Venema, above quoted, says: “The immediate origin of the Mennonites is, in my judgment, more justly to be traced to the Waldensians and to those of the Anabaptists who wished a renewal of the innocence and purity of the primitive church, and that the reformation of the church should be carried farther than Luther and Calvin had arranged it. The Waldensians, apart from the question as to the origin of Christ's human nature, in the chief articles had, in almost all things, like views with the

Mennonites, as is evident from their history as I stated it in the twelfth century. …To find other beginnings as the source of Mennonism is needless, much less those inviduous ones, placing them in fellowship with the men of Munster and other like fanatics. From these they cleared themselves, both in old time, and now through a long space of years have so vindicated and justified themselves, in life and institutions that longer to confound them with that class can be done only by notable injustice and gravest insult.” 2


Again says Dr. Williams: “In 1500, at the opening of the century, when Martin was ignorant as yet of the Bible and soon to enter an Augustinian monastery, the Moravian brethren possessed two hundred places of worship. They were the inheritors of the labors of Huss and Jerome, of British Lollards, of Wickliffe and Waldo and laborers yet earlier than these and whose rewards are safe with God.”2


Again: “There were Anabaptists and Anabaptist martyrs in Holland before Menno himself had left the…


1 Idem, p. 129.

2 Idem, pp. 144-145.


…Roman communion.”1 Says Armitage: “The great Baptist movement on the Continent originated with no particular man nor in any one place. It seems to have sprung up in many places about the same time, and its general growth was wonderful, between 1520 and 1526, half a century.”2 “There was, however, a remarkable association between the Waldensians of the Dispersion and the Baptists of the sixteenth century, both in doctrine and practice.”3


Goebel, in his History of Christian Life in the Rhine Provinces, says that “wherever in Germany, before the Reformation, there were large bodies of Waldensians there during the Reformation large bodies of Anabaptists sprang up.”3


Dr. Armitage, with all his antipathy to Church Perpetuity, is thus forced into line, in part, with many

church historians: “Indeed in some cases, the Baptists evidently sprang/row the Waldensians.”3


T. J. Morgan, D. D., when Professor of Church History in the Chicago Baptist Theological Seminary, said: “We further assert our principles, more or less clearly proclaimed, have found advocates in all ages. …The Donatists in the fifth and sixth centuries resisted the interference of the State in ecclesiastical affairs. The Paulicians and Bogomiles, the Albigenses, the Waldenses, and the much stigmatized Anabaptists preached, protested and suffered in behalf of principles more or less clearly Baptistic.”4


Bullinger, in his preface to his sermons on the book of Revelations, (1530,) says of the Waldenses: “What…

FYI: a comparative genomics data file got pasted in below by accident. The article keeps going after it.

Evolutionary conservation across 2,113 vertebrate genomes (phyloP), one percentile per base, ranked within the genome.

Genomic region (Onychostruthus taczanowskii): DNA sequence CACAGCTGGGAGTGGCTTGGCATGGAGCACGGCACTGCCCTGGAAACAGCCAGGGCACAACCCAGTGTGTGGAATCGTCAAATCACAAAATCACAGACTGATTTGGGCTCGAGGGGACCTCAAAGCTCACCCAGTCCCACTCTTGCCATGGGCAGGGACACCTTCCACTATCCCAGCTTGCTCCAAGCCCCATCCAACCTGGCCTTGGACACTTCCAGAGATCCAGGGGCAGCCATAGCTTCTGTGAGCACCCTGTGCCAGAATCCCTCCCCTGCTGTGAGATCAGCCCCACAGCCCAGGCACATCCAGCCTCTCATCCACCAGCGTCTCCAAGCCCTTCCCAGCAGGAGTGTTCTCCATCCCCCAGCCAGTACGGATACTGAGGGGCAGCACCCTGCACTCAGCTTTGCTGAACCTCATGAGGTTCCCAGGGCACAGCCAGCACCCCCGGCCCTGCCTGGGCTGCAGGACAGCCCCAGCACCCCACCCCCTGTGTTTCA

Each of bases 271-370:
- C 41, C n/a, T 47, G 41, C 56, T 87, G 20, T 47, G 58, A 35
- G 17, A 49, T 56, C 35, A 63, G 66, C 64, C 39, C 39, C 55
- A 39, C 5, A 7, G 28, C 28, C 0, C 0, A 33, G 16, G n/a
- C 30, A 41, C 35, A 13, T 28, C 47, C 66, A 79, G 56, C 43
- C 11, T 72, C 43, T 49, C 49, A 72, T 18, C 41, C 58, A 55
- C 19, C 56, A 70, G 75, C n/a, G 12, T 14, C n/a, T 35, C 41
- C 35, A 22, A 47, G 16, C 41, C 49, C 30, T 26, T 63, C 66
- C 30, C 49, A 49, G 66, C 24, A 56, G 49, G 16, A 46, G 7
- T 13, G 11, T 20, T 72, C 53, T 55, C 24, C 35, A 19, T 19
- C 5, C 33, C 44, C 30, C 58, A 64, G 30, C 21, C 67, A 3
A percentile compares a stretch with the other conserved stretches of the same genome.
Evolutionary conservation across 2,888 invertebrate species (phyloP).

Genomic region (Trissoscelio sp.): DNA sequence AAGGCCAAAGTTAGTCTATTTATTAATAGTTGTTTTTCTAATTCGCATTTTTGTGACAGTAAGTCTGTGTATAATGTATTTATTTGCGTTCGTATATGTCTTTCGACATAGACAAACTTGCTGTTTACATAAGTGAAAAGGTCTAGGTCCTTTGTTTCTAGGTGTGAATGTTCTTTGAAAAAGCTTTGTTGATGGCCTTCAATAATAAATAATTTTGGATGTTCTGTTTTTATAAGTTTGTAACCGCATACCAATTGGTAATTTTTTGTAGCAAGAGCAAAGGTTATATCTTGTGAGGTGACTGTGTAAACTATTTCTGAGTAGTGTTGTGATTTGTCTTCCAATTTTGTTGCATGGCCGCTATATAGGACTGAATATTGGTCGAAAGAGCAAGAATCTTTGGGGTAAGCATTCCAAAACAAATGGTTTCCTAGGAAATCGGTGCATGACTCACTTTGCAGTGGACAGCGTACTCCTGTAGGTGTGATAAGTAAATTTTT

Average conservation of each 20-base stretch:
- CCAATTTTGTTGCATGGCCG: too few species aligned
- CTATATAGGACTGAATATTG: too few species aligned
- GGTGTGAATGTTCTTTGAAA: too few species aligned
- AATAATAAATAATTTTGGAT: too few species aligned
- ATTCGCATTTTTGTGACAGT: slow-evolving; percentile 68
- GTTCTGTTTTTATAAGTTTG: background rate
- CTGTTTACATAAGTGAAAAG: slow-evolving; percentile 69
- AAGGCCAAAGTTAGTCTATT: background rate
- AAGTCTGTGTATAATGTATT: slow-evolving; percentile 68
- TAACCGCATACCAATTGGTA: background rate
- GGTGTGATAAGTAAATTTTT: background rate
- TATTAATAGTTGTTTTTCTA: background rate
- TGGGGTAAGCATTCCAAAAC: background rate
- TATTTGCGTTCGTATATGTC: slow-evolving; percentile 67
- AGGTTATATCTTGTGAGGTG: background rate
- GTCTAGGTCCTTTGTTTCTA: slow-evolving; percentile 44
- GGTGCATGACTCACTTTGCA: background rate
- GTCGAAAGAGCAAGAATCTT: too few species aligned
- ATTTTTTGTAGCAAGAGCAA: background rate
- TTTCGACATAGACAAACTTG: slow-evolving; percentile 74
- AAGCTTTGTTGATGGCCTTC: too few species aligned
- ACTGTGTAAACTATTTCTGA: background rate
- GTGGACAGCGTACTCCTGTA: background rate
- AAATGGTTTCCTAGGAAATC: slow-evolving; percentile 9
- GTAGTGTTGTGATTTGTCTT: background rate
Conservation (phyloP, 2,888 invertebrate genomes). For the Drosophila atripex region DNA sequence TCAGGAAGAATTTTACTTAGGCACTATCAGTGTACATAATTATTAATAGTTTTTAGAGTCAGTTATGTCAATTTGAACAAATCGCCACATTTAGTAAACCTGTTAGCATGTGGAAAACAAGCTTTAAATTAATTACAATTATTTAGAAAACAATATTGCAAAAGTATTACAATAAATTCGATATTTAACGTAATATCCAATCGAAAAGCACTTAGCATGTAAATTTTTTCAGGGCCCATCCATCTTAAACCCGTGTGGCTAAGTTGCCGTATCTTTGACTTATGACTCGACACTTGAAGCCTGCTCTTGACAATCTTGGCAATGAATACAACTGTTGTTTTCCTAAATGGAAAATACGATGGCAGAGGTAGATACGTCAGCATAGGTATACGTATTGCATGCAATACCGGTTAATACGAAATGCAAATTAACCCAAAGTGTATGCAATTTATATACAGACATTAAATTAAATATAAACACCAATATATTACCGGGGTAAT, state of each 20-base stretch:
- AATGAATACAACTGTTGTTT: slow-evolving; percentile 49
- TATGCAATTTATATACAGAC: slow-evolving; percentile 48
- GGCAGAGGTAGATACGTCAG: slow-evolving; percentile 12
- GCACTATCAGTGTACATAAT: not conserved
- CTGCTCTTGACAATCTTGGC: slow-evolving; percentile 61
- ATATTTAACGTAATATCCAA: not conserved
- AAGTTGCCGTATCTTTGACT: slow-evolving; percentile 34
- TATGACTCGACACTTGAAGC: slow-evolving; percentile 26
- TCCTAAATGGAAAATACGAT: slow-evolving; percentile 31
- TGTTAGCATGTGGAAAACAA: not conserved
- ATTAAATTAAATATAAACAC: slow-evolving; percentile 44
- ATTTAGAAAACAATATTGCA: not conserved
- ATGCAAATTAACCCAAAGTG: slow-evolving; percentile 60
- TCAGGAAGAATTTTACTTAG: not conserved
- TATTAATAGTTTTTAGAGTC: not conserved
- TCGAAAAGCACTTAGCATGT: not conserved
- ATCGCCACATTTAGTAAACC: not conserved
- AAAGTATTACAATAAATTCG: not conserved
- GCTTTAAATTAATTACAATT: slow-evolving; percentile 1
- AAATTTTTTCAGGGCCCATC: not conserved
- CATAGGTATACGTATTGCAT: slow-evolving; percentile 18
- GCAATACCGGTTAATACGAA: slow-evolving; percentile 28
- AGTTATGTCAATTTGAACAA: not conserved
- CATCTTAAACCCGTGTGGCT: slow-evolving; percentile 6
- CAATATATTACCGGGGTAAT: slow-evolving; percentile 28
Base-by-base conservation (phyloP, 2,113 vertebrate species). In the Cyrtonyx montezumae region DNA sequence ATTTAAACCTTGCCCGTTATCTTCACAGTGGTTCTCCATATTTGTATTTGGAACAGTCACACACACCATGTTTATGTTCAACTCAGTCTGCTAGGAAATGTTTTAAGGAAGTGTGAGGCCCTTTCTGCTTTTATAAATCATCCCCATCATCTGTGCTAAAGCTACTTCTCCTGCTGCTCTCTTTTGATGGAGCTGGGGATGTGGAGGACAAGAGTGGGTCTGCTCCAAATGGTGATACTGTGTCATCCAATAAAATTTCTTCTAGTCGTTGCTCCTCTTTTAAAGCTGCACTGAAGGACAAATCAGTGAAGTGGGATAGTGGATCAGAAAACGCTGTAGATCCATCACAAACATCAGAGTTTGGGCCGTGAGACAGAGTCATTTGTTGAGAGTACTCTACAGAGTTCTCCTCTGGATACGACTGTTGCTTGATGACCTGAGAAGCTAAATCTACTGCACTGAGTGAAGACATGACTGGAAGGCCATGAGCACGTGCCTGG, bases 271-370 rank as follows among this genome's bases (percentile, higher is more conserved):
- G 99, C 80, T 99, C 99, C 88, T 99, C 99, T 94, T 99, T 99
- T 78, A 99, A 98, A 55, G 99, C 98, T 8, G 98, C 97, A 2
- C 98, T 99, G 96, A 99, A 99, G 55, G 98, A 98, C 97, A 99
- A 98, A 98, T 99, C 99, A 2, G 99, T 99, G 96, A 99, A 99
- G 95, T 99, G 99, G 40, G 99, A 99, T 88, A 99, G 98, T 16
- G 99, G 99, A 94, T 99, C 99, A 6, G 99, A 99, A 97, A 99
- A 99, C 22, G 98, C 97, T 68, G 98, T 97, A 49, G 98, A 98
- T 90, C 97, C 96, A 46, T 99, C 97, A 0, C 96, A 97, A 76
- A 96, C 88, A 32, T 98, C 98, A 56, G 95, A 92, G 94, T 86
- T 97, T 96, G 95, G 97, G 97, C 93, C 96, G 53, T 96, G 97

1 Idem, p. 146.

2 Armitage's Hist. Bap., p. 329.

3 Idem, p. 304.

4 In The Standard, Chicago.


…shall we say, that for four hundred years or more in France, Italy, Germany, Poland, Bohemia, and other countries throughout the world, the Waldenses have sustained their profession of the gospel of Christ; and in several of their writings as well as by continual preaching, they have accused the pope as the real anti-Christ, foretold by the apostle John, and whom therefore we ought to avoid. …Although it has been often attempted by the most powerful kings and princes, instigated by the pope, it has been found impossible to extirpate them, for God hath frustrated their efforts.”1 “Thomas Walden, who wrote against Wickliff, says the doctrine of Peter Waldo was conveyed from France into England, and among others, Wickliff received it. In this opinion he is joined by Alphonsus de Castro who says that Wickliff only brought to life again the errors of the Waldenses. Cardinal Bellarmine also is pleased to say that 'Wickliff could add nothing to the heresy of the Waldenses.'”2


The first editor of the complete book of Reinerius was Father Gretzer, in 1613, who in the book said of the Waldenses: “Vera effigies hereticorum nostrse aetatis prasertim Anibaptistarum” — This is a true picture of the heretics of our age ESPECIALLY of the Anabaptists.3


Dr. Limborch, Professor in the University of Amsterdam, at the Reformation period, said: “To speak candidly what I think, of all the modern sects of Christians the Dutch Baptists mostly resemble the Albigenses and the Waldenses.”4 Zwinglius, of the same age: — “The institution of Anabaptism is no novelty, but for thirteen hundred years past has caused great disturbance in the…


1 Jones' Ch. Hist., p. 354.

2 Idem, p. 357.

3 Idem, p. 358.

4 Limborch's Hist. Inq., vol. 1, chap. 8; in Jones' Ch. Hist., p. 358, in Armitage's Bap. Hist., p. 304.


…church, and has such a strength that the attempt to contend against it in this age appeared for a time futile.”


Bullinger further says: “Let others say what they will of the German Anabaptists; I see nothing in them but gravity; I hear nothing but we must not swear, must not do any one injury, etc. The Donatists and the Anabaptists held the same opinions. …The Baptists display their ignorance when they assert that no constraint should be used in regard to religion or faith, they are similar in every particular to the old Baptists, the Donatists.”


In 1522 Luther says: “The Anabaptists have been for a long time spreading in Germany.”1 The late E. T. Winkler, D. D., quoting the above, says: “Nay, Luther even traced the Anabaptists back to the days of John Huss, and apologetically admits that the eminent reformer was one of them.”